Fiscal Deficit and its adverse implications-

What is fiscal deficit ? 

Fiscal deficit is the difference between Government’s total expenditure and non-debt capital reciepts. Revenue receipts, recoveries of loans and other receipts are all non-debt capital recipts. We subtract these from Total expenditure incurred by government to find out Fiscal deficit. 
When does Fiscal deficit arise ? 
Fiscal deficit arises when the government has expenditure higher than the revenue it generates. To bridge this expenditure – revenue deficit, the government resorts to borrowing, This borrowing is called Fiscal deficit. In short, Fiscal deficit is the total borrowing of the government to fund the allocations and expenditures listed in the Union Budget. 
What are the adverse consequences of high Fiscal deficit ? 
A high fiscal deficit is bad for state of the economy, trade balance and currency exchange rate. 
Rising Interest rates– A high fiscal deficit would mean the government’s borrowings are high. When the government borrows moeny from the general public, it creates demand for money. Lending to government carries zero risk, as the government does not default on repayment. However, greater government borrowing would mean less money would be available for lending to industrial and other sectors of the economy. This would push up the interest rates for the borrowers of the industry. 
Reduced business and economic activity- Higher interest rates would add to overall, cost of production, thereby increasing cost of operations. This in turn would render business activity like increased production and expanding operations, unviable. Hence, a lot of businesspersons would then opt out of such economic activity as they no longer find it profitable. 
Reduced income and employment generation- If due to higher interest rates businesspersons opt out of economic activity or close down plants, it would also lead to fall in employment. This would in turn mean that the unemployed don’t earn income and hence it would reduce their purchasing power. This implies fall in aggregate demand for goods and services. This would reduce investment and industrial activity, thereby depressing the overall economic scenario.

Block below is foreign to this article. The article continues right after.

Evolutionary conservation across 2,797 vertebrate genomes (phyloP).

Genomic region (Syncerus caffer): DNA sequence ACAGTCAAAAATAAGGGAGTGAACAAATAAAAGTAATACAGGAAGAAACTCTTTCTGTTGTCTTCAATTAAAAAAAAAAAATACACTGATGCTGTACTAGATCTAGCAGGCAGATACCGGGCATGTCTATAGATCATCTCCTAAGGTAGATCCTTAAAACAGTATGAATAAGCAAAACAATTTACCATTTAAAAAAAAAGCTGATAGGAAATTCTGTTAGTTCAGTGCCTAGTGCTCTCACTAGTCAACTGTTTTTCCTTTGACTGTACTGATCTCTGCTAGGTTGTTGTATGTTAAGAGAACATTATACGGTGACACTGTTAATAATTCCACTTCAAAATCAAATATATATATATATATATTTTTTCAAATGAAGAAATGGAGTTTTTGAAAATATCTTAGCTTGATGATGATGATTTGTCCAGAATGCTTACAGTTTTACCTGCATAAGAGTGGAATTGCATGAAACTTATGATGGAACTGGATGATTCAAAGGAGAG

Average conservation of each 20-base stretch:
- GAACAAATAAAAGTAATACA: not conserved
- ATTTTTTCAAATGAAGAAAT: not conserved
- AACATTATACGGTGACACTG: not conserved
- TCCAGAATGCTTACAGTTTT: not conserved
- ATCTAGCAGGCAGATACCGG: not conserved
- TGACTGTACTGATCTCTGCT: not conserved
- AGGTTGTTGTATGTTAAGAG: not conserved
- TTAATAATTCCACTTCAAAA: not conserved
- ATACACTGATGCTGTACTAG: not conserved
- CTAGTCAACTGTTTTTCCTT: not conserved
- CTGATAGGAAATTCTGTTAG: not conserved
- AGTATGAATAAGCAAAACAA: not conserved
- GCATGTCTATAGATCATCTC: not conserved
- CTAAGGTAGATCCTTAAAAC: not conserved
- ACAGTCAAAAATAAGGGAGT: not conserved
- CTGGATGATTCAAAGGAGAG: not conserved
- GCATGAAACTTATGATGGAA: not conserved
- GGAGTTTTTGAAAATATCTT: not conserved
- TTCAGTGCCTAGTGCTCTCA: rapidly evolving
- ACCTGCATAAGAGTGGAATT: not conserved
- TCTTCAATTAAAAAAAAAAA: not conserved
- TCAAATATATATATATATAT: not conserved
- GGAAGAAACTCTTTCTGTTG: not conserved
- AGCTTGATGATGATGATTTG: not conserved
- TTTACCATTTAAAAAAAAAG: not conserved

Lowers exchange rate and increases trade deficit- Sometimes, government of India would borrow from foreign sources. When the government borrows foreign exchanges comes into the economy. This would increase the supply of foreign currency, which can in turn be exchanged for domestic currency. The rise in demand for Domestic currency would increase its value. The value of Indian rupee will increase. If exports go down and imports rise the trade deficit will also widen which in turn increases the current account deficit. High borrowing and increase in current account deficit would mean country’s financial position becomes precarious as it piles higher debt and greater interest burden on future generation.   
In short, a higher fiscal deficit is dangerous in every way possible for economic activities, trade balance, exchange rate and employment act.  


Categories: Editorial